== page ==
Throughout the world people migrate to large cities in search of better services like education and water. In Jordan, however, when your city is located in the desert, getting enough water for your daily needs can still be a constant challenge. It’s a bit ironic that Jordan, named after the river that makes its western border with Israel, is one of the driest countries on the planet. Living conditions are especially hard in Jordan’s second-largest city of Zarqa, just north-west of Amman. Here residents experience all the hassles and discomforts of a limited and antiquated water system. Not all houses have running water; if you are lucky enough to have it, you probably have it for only a day or two in a given week. In the above video, residents talk about their struggles and hopes for Zarqa’s water system. Precious drinking water is wasted because many municipal pipes, seemingly[…]Read More
Post Tagged with: "millennium development goals"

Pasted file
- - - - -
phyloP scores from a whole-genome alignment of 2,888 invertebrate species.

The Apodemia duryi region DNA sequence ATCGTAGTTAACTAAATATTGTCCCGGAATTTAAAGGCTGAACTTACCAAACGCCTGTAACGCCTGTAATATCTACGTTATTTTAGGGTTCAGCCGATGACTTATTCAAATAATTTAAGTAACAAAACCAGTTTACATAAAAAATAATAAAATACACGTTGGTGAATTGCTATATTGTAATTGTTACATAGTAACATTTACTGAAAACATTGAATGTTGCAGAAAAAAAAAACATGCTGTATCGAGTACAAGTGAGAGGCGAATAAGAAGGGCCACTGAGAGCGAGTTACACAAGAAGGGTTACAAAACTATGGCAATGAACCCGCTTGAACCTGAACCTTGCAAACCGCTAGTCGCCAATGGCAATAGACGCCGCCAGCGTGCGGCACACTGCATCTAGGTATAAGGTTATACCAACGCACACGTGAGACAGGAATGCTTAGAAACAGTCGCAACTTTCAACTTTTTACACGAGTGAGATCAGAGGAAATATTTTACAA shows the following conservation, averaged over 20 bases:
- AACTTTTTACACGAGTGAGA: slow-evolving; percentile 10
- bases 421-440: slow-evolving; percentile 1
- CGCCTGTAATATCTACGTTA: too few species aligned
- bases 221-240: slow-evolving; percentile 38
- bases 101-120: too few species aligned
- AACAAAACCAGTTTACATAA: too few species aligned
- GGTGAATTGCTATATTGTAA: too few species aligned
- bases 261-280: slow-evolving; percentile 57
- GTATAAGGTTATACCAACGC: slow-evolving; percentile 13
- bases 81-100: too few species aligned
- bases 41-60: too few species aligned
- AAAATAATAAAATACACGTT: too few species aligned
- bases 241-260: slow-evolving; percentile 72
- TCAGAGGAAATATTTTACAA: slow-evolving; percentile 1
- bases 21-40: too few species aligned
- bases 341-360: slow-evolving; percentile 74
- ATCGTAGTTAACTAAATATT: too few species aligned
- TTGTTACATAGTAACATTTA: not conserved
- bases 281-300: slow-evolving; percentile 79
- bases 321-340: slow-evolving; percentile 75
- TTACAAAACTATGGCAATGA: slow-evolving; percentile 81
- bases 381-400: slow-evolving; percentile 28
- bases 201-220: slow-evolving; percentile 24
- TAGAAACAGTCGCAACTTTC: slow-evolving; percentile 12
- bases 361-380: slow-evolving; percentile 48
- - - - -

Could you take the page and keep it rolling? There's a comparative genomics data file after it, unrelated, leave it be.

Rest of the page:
It’s been ten years since world leaders came together to form what became the eight Millennium Development Goals (MDGs) to tackle world poverty. Heads of state recently met again for a summit at UN headquarters in New York to discuss progress made in the last decade. My most recent assignment with Water Aid UK was not to document progress that the NGO has made in communities where it works. Instead I was commissioned to visit areas where there is still much work left to be done. Unfortunately, it’s not too hard to find schools, hospitals and communities that lack clean water sources or proper toilets and sanitation facilities here in NE Uganda, which is the poorest and least developed area of the country. Water Aid has used these stories for awareness campaigns that led up to the summit. They’ve also shared them with the decision makers themselves. They hope to[…]Read More